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Ministry ‘actively investigating’ Belco emissions

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Clearing the Air, an investigation by The Royal Gazette (File image)
Walter Roban, the Minister of Home Affairs (File photograph by Blaire Simmons)
Kim Wilson, the Minister of Health (File photograph by Blaire Simmons)

A cross-ministry investigation into Belco emissions said to have been launched close to three months ago is ongoing, the Department of Environment and Natural Resources has confirmed.

The Ministry of Health said it had launched an investigation into soot and chemical emissions towards the end of February.

Then last month, it passed the investigation on to the environment department.

A spokesman for the Ministry of Home Affairs, under which DENR falls, said this week: "The ministry continues the work to address the issue facing many residents, businesses and schools impacted by Belco's emissions.

“To that end, under Section 12(1)(v) of the Clean Air Act 1991, DENR is actively investigating the matter, as such, the ministry cannot comment further until the investigation is complete.”

The section of the Act refers to emission control orders that can be imposed under the Clean Air Act “if it appears to an inspector that there is in the air an air contaminant that is, or is likely to be, injurious to life or health, or to be detrimental to property”.

Residents have long complained about damage to property including soot deposits on their roofs that make their way into their water tanks, while high levels of sulphur dioxide have been detected by air monitoring units in the area of the plant.

While there has been no geographic study measuring the potential health effects of polluting sources in Bermuda, a number of residents have spoken out about health concerns they suspect are related to pollution from Belco. Vehicle emissions are another source of pollutants in Bermuda.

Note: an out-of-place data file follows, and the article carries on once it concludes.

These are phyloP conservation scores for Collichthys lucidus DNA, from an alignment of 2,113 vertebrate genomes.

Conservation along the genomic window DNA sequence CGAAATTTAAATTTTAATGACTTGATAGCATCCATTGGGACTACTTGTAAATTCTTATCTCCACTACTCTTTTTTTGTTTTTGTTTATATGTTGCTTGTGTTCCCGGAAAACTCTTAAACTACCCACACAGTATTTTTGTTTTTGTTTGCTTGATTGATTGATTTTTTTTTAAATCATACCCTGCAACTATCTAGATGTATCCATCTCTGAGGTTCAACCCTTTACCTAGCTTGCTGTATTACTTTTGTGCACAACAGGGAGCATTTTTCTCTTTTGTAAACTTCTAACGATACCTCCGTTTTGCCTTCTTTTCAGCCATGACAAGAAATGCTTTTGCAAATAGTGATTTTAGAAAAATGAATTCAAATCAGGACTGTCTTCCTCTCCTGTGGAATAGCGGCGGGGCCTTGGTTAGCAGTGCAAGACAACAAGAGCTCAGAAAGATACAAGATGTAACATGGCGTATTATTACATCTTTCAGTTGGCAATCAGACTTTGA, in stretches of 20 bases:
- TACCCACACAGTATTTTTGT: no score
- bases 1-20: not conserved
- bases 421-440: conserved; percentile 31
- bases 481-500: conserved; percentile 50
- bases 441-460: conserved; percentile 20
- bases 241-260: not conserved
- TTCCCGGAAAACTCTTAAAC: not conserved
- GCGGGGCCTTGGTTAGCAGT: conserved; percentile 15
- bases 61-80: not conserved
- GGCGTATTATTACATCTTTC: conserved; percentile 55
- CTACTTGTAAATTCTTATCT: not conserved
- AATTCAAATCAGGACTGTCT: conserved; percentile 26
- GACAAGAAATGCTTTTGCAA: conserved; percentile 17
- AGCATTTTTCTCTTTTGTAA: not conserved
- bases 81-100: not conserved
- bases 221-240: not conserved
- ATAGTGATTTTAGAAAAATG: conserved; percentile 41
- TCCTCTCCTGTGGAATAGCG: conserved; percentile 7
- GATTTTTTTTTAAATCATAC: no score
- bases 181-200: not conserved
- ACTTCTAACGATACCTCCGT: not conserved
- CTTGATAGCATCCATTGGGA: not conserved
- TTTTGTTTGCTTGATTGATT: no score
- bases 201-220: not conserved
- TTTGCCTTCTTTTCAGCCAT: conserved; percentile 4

The Act adds: “The inspector may serve an emission control order on the person owning or operating any plant, structure or thing that the inspector considers to be the source of, or one of the sources of, that air contaminant.”

No direct mention was made by the spokesman about section 13 of the same Act, which refers to stop orders that can be imposed by the minister, currently Walter Roban, for non-compliance with orders made.

That section refers to cases where it appears to the minister that “a person has failed to comply with an order made, or a direction given, under this Act or a regulation or a rule” or that “a plant, structure or thing owned or operated by a person is a source of air pollution that the minister considers to be an immediate danger to human life or property or both”.

In the case that there is a conviction for non-compliance with a stop order that continues after the conviction, fines of $50,000 per day that the non-compliance continues can be imposed.

An emission control order can require the source to limit or control the rate of emission of the air contaminant and a stop order may require the source to stop the contravention specified in the order.

News of the Ministry of Health’s initial investigation emerged following questions by this newspaper into the minister’s responsibility to consider whether the emissions would be deemed a statutory nuisance under the Public Health Act 1949.

While complaints have been made by residents regarding excessive pollution associated with the energy firm to both Belco and the Government since at least mid-2020 after the station’s commissioning, Ms Wilson said the investigation was “in response to recent reports from neighbourhood residents’ concerns regarding emissions from Belco”.

In March, the DENR told The Royal Gazette that while Belco’s operating licence, issued by emissions regulator the Environmental Authority, speaks to soot and other emissions, a condition referring to “statutory nuisances” can be determined only by the Department of Health, under the Public Health Act.

The Public Health Act says the Minister of Health, if satisfied of the existence of a nuisance, may make an order requiring abatement.

However, the following month, the health ministry passed the investigation on to the environment department.

Ms Wilson did not reveal whether she had ruled the soot and emissions from the power plant as a statutory nuisance.

A spokeswoman for the Ministry of Health told The Royal Gazette at the time: “The Government has determined that the ongoing investigation into this matter is now with the DENR in accordance with the Clean Air Act. The DENR will provide an update in due course.”

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Published May 23, 2023 at 7:56 am (Updated May 23, 2023 at 7:31 am)

Ministry ‘actively investigating’ Belco emissions

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